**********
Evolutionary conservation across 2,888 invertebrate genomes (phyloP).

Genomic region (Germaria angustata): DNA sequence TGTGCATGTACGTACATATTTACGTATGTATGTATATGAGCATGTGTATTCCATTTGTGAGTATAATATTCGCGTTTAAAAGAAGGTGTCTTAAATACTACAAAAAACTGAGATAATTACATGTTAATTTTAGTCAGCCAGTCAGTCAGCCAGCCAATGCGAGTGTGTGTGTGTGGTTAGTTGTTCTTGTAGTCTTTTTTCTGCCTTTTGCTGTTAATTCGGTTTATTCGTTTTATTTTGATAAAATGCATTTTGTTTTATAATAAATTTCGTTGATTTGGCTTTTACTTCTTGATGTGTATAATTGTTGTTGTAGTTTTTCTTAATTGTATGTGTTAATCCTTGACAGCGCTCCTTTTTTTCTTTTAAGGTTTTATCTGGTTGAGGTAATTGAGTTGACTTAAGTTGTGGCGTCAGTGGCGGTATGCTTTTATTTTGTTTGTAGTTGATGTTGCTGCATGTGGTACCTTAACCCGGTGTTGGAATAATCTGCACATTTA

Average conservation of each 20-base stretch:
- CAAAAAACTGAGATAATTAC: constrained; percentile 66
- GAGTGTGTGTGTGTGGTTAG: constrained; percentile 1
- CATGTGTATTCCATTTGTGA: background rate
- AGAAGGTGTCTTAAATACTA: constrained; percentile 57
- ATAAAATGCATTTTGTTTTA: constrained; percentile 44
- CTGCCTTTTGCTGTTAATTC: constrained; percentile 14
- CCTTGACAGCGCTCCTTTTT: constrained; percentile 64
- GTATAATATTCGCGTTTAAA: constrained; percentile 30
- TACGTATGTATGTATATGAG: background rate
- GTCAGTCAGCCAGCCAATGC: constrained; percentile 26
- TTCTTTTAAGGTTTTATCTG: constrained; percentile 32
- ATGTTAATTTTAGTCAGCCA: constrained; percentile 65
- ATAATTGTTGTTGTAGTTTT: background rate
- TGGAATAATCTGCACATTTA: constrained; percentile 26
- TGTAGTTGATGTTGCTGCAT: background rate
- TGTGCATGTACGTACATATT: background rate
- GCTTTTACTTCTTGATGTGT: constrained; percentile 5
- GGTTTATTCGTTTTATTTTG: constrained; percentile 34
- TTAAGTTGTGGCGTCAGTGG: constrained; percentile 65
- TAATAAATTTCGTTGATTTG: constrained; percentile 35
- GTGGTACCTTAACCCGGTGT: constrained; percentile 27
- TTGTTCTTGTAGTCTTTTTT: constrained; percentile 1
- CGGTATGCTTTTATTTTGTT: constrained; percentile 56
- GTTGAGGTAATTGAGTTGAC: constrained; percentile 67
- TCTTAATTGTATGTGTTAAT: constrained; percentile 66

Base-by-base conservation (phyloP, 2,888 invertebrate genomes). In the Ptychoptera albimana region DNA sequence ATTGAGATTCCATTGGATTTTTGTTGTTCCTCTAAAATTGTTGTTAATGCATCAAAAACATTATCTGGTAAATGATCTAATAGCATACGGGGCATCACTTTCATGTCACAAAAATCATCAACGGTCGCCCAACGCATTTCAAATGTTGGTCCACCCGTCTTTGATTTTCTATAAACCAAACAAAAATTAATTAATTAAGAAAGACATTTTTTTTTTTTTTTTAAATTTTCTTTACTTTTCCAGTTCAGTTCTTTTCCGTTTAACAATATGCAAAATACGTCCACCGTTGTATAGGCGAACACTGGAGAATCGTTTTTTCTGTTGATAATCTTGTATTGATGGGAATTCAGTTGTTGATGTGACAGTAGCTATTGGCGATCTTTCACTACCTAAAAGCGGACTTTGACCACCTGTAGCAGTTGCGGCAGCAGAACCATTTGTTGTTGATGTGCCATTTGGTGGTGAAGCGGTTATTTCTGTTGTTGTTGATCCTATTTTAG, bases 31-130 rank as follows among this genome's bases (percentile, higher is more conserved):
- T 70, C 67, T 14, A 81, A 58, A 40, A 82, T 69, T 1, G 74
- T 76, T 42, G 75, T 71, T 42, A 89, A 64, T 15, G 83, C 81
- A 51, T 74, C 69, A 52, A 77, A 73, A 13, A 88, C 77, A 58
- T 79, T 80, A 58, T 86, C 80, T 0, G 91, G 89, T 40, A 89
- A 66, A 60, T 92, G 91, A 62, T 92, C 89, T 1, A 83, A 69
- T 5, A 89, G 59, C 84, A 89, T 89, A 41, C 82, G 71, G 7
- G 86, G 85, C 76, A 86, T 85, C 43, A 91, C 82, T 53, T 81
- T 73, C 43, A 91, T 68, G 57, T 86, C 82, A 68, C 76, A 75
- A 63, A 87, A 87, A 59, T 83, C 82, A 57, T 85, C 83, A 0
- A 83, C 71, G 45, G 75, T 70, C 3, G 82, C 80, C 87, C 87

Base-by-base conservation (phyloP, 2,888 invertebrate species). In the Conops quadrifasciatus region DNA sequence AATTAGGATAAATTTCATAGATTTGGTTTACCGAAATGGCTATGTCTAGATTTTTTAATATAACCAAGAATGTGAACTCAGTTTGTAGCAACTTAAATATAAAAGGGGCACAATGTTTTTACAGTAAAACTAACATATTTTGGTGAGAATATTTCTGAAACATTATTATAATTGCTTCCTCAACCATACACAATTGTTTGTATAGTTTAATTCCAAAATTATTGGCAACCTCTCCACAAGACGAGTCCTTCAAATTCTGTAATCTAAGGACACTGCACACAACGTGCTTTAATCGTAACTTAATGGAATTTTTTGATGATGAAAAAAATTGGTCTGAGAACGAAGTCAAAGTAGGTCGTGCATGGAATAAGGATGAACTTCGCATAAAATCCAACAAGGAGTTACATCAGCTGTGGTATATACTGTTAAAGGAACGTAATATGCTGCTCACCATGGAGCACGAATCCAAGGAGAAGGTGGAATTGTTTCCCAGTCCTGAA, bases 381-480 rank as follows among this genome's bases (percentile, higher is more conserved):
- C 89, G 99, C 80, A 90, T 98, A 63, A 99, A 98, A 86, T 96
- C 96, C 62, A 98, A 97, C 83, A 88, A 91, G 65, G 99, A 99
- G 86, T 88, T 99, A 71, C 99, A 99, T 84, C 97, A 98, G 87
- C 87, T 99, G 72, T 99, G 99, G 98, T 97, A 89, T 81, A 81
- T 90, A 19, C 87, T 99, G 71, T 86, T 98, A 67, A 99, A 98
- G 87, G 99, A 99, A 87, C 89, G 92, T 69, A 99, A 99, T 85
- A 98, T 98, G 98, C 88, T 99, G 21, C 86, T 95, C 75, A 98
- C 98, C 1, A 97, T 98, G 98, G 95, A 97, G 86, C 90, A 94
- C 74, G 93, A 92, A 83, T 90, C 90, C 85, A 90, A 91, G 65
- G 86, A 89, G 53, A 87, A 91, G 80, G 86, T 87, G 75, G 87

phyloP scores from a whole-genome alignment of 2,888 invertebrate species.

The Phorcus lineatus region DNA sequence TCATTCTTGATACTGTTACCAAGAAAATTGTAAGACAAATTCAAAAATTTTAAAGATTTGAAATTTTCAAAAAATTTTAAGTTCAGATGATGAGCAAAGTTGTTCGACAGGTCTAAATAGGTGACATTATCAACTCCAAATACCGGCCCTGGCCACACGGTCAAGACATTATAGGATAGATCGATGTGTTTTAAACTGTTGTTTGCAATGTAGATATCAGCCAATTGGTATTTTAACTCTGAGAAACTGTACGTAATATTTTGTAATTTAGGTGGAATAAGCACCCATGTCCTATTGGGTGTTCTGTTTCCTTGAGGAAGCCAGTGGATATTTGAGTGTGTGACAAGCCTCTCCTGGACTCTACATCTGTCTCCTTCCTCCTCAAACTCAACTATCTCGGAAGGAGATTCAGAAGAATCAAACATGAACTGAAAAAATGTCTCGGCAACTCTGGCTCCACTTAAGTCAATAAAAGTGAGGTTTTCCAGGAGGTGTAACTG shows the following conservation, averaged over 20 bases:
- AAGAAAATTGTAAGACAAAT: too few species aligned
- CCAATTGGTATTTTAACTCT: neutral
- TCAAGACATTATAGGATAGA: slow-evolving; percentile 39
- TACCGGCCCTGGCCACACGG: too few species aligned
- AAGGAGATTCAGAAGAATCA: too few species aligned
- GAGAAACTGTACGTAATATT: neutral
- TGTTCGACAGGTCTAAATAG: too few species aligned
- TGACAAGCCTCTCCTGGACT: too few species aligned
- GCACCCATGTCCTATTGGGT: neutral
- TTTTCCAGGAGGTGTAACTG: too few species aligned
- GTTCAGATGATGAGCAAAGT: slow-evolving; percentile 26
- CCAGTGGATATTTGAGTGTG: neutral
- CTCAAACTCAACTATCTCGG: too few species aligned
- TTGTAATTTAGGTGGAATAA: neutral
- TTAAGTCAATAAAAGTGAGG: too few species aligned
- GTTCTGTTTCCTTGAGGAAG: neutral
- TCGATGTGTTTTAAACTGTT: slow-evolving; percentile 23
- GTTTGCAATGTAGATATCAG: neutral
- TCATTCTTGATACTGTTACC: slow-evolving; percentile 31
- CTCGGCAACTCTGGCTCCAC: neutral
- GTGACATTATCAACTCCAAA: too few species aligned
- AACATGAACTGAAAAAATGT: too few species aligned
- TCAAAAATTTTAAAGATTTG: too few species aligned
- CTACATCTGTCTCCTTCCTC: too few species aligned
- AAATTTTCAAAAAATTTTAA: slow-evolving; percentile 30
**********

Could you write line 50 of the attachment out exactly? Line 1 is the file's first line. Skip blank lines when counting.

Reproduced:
- G 86, A 89, G 53, A 87, A 91, G 80, G 86, T 87, G 75, G 87